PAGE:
FOCUS THREE: The importance and power of faith

A day has now passed since Jesus cursed the fig tree. Peter takes notice of it; most likely, the others did as well, but Peter is the one that speaks up. It seems like the event wasn’t all that meaningful to him; seeing it “reminded him” of what Jesus did to it the previous day. We all have times like that, especially the older we get. Something exciting or unusual happens, and we take note of it, but the businesses of our day, the battle against the tyranny of the urgent in our lives, quickly removes it from our thinking. Then, as we drive by that place or are in that area again where it took place, we “are reminded.”

Notice that it wasn’t the leaves that were withered but the roots. Its very source of life was cut off, and it immediately died. 

Two observations arise:

  1. 1. The cursing of the fig tree and its representation of faithless Israel.

2. Jesus replied to Peter’s observation by teaching them about faith, prayer, and forgiveness!

Here, Jesus takes the time to speak to these men about the power and importance of faith. First, faith’s focus is in God! People put faith in a host of things, i.e., money, power, government, religion, and much more. But Jesus tells them that belief in God is essential. Such faith in His desire and ability to answer our prayers is vital. After all, why would we bring Him our burdens and needs if we doubted that He would care or was even able and willing to answer our prayers and meet those needs?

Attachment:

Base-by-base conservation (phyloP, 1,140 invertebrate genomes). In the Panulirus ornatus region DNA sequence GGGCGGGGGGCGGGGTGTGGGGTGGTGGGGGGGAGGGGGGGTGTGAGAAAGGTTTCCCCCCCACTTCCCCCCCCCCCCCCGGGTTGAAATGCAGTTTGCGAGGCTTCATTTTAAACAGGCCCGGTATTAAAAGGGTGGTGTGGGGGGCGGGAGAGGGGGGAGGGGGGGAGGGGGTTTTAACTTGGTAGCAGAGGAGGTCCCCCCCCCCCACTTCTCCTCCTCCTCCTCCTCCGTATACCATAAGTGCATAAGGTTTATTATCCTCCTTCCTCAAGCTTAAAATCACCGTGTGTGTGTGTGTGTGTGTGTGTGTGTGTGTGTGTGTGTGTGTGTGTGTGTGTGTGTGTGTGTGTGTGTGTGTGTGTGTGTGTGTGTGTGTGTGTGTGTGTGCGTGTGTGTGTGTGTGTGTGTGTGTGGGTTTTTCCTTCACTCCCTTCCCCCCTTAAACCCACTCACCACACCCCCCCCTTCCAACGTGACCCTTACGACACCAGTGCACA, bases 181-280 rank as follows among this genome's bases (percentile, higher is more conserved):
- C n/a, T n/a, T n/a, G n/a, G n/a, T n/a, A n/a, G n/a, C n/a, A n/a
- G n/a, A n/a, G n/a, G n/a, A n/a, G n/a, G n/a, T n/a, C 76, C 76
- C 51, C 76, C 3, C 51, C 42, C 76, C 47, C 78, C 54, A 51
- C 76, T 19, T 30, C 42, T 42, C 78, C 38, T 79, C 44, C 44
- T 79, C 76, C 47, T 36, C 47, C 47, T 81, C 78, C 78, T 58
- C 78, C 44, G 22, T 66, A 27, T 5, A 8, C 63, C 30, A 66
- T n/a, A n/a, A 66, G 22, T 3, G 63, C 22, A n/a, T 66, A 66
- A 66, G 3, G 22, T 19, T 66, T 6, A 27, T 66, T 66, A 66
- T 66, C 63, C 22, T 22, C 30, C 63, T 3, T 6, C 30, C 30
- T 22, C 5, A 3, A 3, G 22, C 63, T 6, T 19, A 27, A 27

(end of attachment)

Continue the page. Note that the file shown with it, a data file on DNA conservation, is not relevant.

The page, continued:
Second, Jesus states what the inclination of the heart should be as one comes to Him in prayer. A forgiving heart. “And be kind to one another, tender-hearted, forgiving each other, just as God in Christ also has forgiven you” (Ephesians 4:32). He introduces this with the words: “truly I say to you.” In other words, “this is important so listen up.” 

“Since Jesus was standing on the Mount of Olives, from which the Dead Sea can be seen on a clear day, He may have been referring specifically to the Mount. (The mountain as a symbol of a great difficulty, cf. Zechariah 4:7).” Of course, Jesus is speaking figuratively.

So, it seems logical that Jesus is saying that the most significant possible difficulties can be removed when a person has faith” (cf. James 1:6). Faith in the all-powerful God who works miracles. Trust in His sovereignty over all things and in His omnipotence in bringing what He wills to pass.

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The Expositors Bible Commentary